OPINION | Do crowd scenes across the world murmur the word 'rhubarb'?

If you've ever lucky enough to be selected for a minor part in a primary school play, you may have heard that - for crowd scenes - you're supposed to mutter the word "rhubarb" over and over. With several people doing so, this apparently gives the impression of a murmuring throng.

What are they saying? Photo: Robert Peet

What are they saying? Photo: Robert Peet

Which has led me to wonder, as anyone would, what is the equivalent of rhubarb in other languages? Because presumably, Chinese or Polish crowds don't murmur the same as English-speaking ones. So of course, I asked Google.

Shockingly, the world has not written much about this topic, but I did discover that the American equivalent is "walla" and the Japanese is "gaya". Many European languages opt for something similar to rhubarb, perhaps because it didn't occur to them to think of their own. What an oversight.

This led me to my next question: who came up with the rhubarb idea in the first place? What was it about the sound of that word layered over itself that so resembled the sound profile of English? My money's on a non-English speaker, simply because it's very hard to pinpoint the babble sounds of your own language; it's much easier to do so when you're unable to focus on meaning.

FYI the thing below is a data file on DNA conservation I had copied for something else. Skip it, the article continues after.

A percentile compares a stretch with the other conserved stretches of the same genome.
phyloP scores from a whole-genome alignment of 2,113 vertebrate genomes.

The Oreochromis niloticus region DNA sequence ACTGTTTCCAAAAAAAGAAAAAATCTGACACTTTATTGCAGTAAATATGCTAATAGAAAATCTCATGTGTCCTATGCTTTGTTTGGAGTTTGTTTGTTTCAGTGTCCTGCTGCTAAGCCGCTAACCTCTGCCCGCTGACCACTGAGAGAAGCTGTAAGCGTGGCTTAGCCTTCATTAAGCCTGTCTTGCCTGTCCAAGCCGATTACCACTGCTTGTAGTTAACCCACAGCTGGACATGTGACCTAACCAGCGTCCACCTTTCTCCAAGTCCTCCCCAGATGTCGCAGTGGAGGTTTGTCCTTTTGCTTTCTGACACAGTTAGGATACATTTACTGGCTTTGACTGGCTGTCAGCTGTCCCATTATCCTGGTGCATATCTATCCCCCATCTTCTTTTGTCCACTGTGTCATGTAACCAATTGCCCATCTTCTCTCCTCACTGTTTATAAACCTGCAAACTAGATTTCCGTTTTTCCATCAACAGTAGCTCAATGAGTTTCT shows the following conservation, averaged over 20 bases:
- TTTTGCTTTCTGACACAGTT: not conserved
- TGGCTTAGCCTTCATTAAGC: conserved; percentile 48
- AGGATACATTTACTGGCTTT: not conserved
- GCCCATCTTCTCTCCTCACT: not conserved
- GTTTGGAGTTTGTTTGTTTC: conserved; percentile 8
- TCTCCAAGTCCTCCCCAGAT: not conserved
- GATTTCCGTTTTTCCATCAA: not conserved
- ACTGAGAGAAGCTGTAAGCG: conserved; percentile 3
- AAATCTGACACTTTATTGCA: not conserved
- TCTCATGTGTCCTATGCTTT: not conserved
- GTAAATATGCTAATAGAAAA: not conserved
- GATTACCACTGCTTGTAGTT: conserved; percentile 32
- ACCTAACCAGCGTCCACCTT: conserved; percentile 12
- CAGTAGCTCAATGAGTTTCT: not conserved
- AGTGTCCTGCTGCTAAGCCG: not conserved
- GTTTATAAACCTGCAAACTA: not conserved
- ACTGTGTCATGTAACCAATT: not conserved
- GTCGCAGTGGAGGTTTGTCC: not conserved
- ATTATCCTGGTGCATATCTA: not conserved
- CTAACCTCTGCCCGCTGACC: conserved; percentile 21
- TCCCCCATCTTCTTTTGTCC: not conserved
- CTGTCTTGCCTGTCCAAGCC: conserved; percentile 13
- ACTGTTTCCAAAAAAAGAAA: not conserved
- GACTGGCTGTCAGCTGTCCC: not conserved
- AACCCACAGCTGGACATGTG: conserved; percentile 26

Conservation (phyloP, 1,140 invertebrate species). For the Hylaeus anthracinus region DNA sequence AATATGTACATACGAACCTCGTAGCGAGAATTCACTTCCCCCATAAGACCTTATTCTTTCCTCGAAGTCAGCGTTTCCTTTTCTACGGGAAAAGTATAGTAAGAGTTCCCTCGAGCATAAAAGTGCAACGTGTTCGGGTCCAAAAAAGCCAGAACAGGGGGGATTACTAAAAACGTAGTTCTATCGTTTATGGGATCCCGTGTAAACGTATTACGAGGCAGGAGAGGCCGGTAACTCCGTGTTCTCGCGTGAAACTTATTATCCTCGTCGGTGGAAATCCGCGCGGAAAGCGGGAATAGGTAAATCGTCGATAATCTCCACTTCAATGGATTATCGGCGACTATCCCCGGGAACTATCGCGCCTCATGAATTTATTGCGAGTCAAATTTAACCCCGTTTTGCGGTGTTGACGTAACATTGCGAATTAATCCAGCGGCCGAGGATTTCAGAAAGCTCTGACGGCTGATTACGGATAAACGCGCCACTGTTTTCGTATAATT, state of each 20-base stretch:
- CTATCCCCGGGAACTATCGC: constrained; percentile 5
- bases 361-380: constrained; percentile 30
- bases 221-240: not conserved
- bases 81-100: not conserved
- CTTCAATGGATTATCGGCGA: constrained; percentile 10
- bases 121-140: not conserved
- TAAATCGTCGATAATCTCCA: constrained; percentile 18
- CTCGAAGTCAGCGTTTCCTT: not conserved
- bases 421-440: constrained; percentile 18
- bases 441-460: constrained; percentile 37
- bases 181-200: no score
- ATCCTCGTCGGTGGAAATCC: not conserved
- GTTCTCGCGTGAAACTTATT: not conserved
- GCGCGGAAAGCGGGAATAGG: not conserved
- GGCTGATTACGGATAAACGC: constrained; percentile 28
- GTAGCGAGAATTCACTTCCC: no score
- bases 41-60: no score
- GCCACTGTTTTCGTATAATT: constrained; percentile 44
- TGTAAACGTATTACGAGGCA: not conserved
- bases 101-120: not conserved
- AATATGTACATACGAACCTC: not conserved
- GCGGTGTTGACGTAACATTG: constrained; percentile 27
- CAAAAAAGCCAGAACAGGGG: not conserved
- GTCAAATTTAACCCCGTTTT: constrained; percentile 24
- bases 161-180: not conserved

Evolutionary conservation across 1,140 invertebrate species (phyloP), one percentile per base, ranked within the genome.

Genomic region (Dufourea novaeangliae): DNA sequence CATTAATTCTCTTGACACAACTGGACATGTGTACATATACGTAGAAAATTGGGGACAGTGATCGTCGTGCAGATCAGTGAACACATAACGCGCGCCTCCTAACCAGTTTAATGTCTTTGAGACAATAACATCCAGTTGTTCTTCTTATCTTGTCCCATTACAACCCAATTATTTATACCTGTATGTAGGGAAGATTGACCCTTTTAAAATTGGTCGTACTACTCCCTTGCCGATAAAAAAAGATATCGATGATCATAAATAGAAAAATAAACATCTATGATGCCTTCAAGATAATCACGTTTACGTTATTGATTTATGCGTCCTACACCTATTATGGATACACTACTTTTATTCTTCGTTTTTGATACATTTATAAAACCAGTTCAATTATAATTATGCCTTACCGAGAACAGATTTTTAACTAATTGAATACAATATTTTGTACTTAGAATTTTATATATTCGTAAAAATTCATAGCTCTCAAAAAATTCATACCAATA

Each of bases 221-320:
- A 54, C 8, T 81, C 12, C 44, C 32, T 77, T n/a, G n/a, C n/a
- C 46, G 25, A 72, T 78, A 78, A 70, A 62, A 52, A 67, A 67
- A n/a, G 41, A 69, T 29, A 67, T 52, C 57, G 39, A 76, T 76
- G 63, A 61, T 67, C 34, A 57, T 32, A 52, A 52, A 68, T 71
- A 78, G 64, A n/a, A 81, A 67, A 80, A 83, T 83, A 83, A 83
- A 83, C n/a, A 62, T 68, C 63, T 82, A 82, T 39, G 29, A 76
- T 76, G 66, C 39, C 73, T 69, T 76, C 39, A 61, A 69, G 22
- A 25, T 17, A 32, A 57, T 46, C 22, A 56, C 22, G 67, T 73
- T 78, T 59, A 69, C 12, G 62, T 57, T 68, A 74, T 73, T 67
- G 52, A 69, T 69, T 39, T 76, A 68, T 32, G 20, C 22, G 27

It appears I'm not the first to notice this, because there's a whole corner of the internet (much bigger than the 'history of theatrical crowd noises' corner) devoted to people not actually speaking other languages, just making rough approximations of the sounds. It's known as 'mock language' and is often, sort of, pretty racist.

But for every "hurdy gurdy" Swedish-imitating Muppet, there's a serious linguist analysing what predominant sounds characterise a language. An issue complicated by the fact that your mother-tongue limits what sounds you can even hear in another language. So my mock Italian will be different to an Indian's mock Italian, just because our brains were wired differently.

Film and television may be the death of 'rhubarb, rhubarb' though, as they require extras to mime conversations and dub stock crowd noises in later. The only answer is to support live theatre, even if it's just the primary school play.